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Rigid system looks ready to crumble

And so the grand, dictatorial authority shuffles into Moscow, a city that knows a thing or two about intransigent, detached leaders.

He landed there last night, harassed by the inevitable question marks about his stubborn tactics, but, more pressingly, by fresher enquiries concerning his leadership after a bizarre few days.

And all the while, whispers continue with regard to a potential extension of his contract, albeit on vastly reduced terms, when every decent Irish football fan knows that even another defeat in a play-off should mean the end of the road for Trapattoni.

Funny thing is, Trapattoni knows this too. He is presumably too proud a person to limp around in a post for which the majority of supporters feel he is unsuited; and the FAI, whose umbilical cord to its grassroots is as much political as practical, will bow to their wishes.

The FAI may appear a stouter body than of yore. But it still follows, not leads. However, such conjecture is for other days, as those who conveniently leak details of the manager's employment details know all too well. Right now, we are more concerned about what Trapattoni does not know.

Kevin Doyle has travelled, despite being declared unfit to play last Friday; Shane Long will not, despite being declared fit to play.

Doyle's character is such that he would never countenance a public declaration of his disapproval, but his honesty is such that his demeanour reveals his character just as eloquently.

And that reaction spoke of a quiet frustration, after his manager implanted a seed of gnawing, psychological doubt within one of his most honest, devoted squad members.

Furthermore, Trapattoni has had to abandon another striker in Dublin about whom it was clear the manager was more than a little baffled at the manner in which his particular injury reared up on the morning of the match.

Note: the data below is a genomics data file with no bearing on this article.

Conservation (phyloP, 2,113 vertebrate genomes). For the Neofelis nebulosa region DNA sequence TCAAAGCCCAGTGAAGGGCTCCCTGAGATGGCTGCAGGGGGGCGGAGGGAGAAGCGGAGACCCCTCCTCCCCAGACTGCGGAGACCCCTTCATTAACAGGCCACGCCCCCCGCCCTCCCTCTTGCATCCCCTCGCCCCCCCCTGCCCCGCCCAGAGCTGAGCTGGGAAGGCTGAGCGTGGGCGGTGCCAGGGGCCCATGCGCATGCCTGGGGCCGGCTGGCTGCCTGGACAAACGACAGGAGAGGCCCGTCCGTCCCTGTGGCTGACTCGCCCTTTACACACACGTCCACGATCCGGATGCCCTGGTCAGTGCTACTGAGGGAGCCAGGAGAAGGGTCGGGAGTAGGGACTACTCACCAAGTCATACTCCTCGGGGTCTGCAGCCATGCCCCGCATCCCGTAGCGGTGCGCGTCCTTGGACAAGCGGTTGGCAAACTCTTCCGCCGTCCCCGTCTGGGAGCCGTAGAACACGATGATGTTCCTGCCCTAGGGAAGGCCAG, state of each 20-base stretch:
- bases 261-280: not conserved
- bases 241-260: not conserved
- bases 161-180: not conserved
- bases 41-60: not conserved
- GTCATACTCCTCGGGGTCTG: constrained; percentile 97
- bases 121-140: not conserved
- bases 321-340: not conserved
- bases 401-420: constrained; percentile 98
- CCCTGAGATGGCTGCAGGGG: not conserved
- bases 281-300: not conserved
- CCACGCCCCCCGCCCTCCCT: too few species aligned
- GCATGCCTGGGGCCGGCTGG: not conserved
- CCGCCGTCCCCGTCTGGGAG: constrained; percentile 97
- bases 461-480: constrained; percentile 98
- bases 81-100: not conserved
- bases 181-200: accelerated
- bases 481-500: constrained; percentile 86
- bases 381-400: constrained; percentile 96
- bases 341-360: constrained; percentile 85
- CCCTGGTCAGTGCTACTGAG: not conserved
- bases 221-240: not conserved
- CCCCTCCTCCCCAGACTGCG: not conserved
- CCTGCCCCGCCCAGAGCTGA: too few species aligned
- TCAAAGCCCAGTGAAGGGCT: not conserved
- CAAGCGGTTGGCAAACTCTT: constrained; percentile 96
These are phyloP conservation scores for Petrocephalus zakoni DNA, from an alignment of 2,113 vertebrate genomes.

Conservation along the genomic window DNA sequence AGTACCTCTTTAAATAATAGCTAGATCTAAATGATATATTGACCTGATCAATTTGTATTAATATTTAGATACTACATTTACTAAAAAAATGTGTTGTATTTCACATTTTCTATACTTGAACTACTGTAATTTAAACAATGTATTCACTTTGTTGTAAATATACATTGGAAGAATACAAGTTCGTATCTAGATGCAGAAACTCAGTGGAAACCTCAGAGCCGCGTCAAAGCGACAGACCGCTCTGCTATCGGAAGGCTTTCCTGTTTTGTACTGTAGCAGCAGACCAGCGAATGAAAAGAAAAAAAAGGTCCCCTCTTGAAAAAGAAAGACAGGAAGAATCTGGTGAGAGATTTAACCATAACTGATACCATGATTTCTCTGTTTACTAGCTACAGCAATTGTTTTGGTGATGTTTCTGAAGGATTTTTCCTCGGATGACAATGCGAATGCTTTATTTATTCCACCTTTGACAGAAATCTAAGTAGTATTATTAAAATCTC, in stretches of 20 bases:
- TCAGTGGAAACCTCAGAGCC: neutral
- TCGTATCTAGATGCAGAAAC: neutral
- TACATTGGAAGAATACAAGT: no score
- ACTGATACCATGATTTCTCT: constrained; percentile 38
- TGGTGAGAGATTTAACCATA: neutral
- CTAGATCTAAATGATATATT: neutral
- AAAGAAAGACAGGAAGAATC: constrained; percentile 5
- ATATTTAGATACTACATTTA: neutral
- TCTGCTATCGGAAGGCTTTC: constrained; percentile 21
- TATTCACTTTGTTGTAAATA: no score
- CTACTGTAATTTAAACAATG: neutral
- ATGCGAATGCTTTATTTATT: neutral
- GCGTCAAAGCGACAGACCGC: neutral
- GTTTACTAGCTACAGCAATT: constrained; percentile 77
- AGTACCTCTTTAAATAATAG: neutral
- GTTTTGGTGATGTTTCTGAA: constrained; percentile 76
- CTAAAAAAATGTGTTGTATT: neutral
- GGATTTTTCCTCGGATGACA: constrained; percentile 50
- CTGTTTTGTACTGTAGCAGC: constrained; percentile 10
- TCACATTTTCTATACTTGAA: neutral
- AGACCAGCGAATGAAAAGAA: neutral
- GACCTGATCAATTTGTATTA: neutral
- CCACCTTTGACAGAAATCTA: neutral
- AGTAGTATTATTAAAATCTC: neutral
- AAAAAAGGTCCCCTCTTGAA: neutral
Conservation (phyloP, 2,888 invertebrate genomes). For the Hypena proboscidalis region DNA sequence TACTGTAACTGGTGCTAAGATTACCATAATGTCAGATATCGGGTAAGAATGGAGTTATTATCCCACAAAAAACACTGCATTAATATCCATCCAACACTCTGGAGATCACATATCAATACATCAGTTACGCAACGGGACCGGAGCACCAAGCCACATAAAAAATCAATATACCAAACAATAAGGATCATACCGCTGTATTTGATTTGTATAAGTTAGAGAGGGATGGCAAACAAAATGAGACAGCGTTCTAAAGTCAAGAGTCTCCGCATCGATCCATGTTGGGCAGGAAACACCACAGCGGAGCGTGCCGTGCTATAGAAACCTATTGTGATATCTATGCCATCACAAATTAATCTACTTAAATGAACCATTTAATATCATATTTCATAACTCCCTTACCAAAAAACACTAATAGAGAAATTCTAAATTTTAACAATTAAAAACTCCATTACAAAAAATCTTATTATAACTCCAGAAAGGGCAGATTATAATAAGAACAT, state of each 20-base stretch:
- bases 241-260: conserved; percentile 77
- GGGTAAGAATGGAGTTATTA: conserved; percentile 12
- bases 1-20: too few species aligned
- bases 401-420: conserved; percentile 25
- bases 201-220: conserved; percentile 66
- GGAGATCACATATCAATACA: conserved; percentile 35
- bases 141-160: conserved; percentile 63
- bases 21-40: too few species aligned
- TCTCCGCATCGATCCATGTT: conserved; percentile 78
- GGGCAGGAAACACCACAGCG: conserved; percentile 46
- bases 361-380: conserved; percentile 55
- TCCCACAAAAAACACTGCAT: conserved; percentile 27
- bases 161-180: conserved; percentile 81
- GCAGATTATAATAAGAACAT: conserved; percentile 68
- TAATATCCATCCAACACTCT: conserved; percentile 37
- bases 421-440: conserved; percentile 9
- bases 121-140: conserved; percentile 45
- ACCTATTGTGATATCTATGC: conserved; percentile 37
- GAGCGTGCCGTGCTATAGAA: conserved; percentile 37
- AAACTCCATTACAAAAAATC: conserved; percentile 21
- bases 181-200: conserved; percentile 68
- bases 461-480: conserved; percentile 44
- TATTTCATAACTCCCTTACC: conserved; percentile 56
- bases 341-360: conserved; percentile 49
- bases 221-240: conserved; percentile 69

Lest we forget, Ireland also travelled with a winger who declared himself virtually unsuitable for selection last Friday night, although the manager decided to pick him anyway.

Predictably, Aiden McGeady and Doyle both performed with underwhelming results. For a man whose keen eye for training has acquired legendary status, should we be a little more worried about this absence of the "little details," rather than his unshakeable faith in his system?

James McCarthy, too, will travel to Moscow with a purpose as yet unknown.

That all adds up to a hell of a lot of baggage to accompany what is already a trip brimming with apprehension.

For now we have a situation where Trapattoni is clearly at loggerheads with a couple of his most senior and influential players -- normally, the Italian reserves his feuds for those who are on the outside of the tent.

And so, as well as infecting his team with the negative approach that cause them to abandon freedom and self-expression, this is now combined with a worrying inability to distinguish between the (mental and physical) preparedness of key individuals.

If his faith in some of his players may have been shaken, his belief in his system remains intransigently rigid.

We ridicule Trapattoni's philosophy as being ultra-defensive; the trouble is, its very inflexibility is by now such a Jurassic approach to international football that opposition teams, from Cyprus to Russia and all points in between, can easily unpick its threads.